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Death by paper v inadequate disclosure. Is there a middle ground?

Editorial Staff

Recent collapses in criminal cases in the UK and Australia have been the result of prosecutors failing to deliver all evidence within their control or knowledge to defence teams. But there is another side to the story - the not mythical death by paper where so much evidence is delivered that the defence cannot handle it or identify the nugget in that mountain that would aid their case.

Book: Sun Tzu and the Art of Litigation

In December last year, Valentin Krzyzyk was acquitted of charges by an English criminal court after the court saw a video that prosecutors had failed to hand over to the defence when the charges were brought. The video contained evidence that went further than merely supporting the defence: it strongly suggested that the complainant was the one who was being forceful while the defendant tried to avoid her. The court criticised the prosecutors and praised the defendant's barrister for months of persistence which , the Judge said, may have prevented a miscarriage of justice.

In January this year, in an English court, Adrian Iordan, Anisoara Lautaru, Petruta-Cristina Bosoanca were on trial on charges of people trafficking and offences related to prostitution. They all denied the charges but were held in custody with Bosoanca even having to give birth during that time. During the trial, it was learned that the police (who investigate - prosecutors prosecute and do not originate evidence) had found entries in social media by the Complainant, a young Romanian woman, that cast doubt on her story. That information was not produced to the defence team until December 2017.

There were other cases. In fact, in January this year, a report by the BBC said "Last year, 916 people had charges dropped over a failure to disclose evidence - up from 537 in 2014-15." There is another figure that is worrying "Over a four-year period, the number of completed prosecutions fell by almost 150,000 cases - from more than 736,000 in 2013-14 to just over 588,000 in 2016-17." Obviously failure to properly disclose is not the only reason cases do not reach the end of a trial.

The problem is not only in the UK. Yesterday two brothers who ran a market gardening business in Western Australia found their trial came to an inconclusive end when the judge told the jury that the case "had gone off the rails." What had been slated as a ten-day trial had by that point lasted seven months. The case was plagued as repeated failures, by the prosecution, to disclose evidence came to light. The case took four years to investigate, three years to bring to trial and there were six alternate jurors sworn in in case any of the primary twelve became unable to continue.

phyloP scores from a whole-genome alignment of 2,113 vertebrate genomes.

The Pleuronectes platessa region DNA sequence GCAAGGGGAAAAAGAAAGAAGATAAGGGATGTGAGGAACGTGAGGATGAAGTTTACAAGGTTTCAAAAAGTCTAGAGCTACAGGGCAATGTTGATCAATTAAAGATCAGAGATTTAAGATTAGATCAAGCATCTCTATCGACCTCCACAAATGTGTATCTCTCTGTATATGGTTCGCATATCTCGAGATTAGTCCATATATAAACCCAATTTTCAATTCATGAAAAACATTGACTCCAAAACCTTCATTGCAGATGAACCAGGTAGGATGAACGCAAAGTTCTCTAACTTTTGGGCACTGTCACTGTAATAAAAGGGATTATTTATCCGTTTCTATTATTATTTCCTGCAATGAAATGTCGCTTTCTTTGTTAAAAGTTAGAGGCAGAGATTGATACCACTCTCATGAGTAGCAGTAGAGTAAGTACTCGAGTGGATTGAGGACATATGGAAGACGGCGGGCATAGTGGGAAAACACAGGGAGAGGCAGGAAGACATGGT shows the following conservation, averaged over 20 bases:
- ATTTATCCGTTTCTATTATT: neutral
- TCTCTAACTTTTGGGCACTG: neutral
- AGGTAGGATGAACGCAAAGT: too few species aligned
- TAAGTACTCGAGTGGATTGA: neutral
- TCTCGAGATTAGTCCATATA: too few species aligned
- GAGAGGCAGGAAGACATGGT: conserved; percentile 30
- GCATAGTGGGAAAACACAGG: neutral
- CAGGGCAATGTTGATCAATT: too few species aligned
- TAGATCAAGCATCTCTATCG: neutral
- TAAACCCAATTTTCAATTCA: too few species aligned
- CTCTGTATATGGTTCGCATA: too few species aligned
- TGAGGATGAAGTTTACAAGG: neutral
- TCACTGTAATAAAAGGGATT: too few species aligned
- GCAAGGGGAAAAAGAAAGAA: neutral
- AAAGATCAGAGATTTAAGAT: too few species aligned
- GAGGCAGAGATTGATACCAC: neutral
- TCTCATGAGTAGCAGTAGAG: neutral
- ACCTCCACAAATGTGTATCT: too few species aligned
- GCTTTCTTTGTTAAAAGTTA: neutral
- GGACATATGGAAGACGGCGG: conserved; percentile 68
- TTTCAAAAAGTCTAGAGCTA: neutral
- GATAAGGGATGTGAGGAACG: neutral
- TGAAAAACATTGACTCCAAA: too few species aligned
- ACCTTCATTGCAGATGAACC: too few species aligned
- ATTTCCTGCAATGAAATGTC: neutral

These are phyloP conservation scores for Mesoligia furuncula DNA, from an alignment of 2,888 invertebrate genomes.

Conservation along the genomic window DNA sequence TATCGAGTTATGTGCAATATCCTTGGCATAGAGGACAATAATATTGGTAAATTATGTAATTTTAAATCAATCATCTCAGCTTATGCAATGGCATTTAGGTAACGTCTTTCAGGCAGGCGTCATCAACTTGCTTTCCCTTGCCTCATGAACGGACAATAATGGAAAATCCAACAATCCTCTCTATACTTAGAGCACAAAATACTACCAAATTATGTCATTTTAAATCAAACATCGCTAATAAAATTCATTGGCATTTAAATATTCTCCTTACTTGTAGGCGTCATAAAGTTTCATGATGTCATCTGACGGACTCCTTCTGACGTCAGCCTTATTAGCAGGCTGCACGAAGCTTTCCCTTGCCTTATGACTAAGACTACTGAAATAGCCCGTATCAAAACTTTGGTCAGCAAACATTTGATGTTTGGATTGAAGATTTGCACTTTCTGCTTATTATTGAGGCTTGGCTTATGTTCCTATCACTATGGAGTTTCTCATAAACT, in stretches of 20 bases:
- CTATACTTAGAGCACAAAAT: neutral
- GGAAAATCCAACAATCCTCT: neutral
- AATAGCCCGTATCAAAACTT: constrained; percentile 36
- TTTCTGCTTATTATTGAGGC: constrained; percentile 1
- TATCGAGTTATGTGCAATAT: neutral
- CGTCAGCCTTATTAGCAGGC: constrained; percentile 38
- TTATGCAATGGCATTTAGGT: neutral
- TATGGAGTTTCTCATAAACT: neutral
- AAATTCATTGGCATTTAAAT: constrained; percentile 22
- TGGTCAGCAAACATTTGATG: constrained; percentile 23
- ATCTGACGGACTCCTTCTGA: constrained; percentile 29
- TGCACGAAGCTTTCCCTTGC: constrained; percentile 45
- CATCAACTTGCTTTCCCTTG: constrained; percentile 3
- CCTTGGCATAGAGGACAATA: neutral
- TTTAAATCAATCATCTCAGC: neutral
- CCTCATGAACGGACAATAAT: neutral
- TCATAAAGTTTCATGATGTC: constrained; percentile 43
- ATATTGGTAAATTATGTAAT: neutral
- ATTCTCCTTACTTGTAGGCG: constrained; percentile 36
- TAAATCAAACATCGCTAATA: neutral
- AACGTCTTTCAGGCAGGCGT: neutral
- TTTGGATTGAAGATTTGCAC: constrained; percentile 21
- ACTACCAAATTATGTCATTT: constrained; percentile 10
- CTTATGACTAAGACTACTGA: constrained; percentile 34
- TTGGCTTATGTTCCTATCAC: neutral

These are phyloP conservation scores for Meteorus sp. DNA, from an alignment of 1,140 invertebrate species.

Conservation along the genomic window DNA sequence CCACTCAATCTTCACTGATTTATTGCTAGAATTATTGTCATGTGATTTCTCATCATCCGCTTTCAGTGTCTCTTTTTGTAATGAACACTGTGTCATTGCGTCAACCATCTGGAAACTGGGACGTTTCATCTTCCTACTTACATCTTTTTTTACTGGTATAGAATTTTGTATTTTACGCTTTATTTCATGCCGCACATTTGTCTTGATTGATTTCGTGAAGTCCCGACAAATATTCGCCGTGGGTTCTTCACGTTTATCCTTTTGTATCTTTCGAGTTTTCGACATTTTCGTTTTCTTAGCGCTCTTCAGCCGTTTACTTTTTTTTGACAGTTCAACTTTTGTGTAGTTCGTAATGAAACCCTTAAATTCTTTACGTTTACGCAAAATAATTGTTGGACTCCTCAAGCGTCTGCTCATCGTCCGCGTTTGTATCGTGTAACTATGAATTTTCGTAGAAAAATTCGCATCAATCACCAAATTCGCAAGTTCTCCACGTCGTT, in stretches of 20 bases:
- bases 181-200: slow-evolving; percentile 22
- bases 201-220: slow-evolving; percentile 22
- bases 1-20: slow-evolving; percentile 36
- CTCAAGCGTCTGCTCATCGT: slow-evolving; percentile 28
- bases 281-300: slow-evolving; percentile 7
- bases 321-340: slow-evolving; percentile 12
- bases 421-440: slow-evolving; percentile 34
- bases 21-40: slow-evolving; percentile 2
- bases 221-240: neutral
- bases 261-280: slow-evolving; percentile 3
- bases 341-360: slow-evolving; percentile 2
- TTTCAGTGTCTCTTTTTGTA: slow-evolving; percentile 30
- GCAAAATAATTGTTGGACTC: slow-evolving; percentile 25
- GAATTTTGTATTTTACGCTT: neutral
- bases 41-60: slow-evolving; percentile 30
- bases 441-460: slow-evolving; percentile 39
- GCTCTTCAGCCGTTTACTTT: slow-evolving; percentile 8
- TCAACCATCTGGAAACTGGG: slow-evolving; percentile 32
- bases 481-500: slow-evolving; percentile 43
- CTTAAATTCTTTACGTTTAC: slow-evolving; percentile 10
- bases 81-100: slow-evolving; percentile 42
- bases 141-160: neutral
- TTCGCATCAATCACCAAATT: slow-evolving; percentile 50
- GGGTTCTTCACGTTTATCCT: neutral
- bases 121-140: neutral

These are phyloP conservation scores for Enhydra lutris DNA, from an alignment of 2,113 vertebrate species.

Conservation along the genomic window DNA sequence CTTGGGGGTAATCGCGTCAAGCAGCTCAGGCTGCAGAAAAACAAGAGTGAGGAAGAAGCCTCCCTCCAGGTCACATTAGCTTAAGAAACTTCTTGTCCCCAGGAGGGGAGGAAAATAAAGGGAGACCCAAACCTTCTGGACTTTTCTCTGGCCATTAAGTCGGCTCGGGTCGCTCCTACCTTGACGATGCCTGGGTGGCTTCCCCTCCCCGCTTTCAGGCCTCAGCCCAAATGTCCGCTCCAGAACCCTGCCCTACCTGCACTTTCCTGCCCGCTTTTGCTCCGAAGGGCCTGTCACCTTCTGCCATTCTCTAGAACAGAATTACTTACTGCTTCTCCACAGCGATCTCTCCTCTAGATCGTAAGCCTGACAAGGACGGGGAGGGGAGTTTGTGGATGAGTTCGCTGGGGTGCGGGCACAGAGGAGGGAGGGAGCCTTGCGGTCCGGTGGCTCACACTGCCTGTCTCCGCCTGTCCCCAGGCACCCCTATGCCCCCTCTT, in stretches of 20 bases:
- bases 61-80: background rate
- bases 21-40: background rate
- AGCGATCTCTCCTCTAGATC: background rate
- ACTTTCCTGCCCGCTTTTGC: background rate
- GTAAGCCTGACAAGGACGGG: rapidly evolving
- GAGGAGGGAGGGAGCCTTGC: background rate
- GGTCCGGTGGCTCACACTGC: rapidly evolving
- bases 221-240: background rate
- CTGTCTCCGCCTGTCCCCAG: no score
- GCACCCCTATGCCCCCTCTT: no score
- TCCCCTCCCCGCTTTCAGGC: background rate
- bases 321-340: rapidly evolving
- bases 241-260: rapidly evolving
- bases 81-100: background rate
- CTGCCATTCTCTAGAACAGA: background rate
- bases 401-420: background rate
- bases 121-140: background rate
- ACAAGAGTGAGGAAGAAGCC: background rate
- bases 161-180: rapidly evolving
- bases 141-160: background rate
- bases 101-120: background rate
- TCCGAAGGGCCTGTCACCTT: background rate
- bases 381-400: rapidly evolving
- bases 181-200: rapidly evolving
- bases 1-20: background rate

The issue in that case was a combination of two factors: evidence that should have been disclosed in the months before trial was produced ad hoc during the trial. The second factor is that, sometimes, evidence was voluminous and complex, to say nothing about the possibility that it may have been inadmissible. The judge said that, while the public interest is important, the situation had deteriorated to the point where a fair trial could not be guaranteed. The defendants have not been found not guilty and prosecutors may want to start again: indeed the case comes back for mention next month.

In the Krzyzyk case, the Judge was relatively kind to the prosecution: he said that they were ill prepared. But as more and more cases have come to light there are questions as to whether the problem is systemic and whether it is deliberate. If so, why? It is difficult to think of an answer which does not undermine the entire ethos of prosecutions - and potentially many, many convictions. The cost to the police, prosecutors and justice systems could be incalculable.

The other side of the coin is where masses of documents are delivered. So-called "death by paper" is a tactic which is particularly enjoyed by large law firms where substantial numbers of clerks, or technology, can be put to work to collate enormous bundles of documents. Even where those documents are subject to electronic discovery, as is now happening in some trials, someone still needs to read and work out their importance or otherwise. While some claim to have developed artificial intelligence to work on discovery, this newspaper continues to argue that the technology is not reliable and does not have the ability to identify nuances in language that a human would (should?) spot.

The dilemma is clear: the cost of comprehensive disclosure is high for both sides. The cost of filtering evidence for relevance is high and, if later, a court finds that evidence was not disclosed when it should have been, the penalties - ranging from orders for costs to the dismissal of the case - can be considerable.

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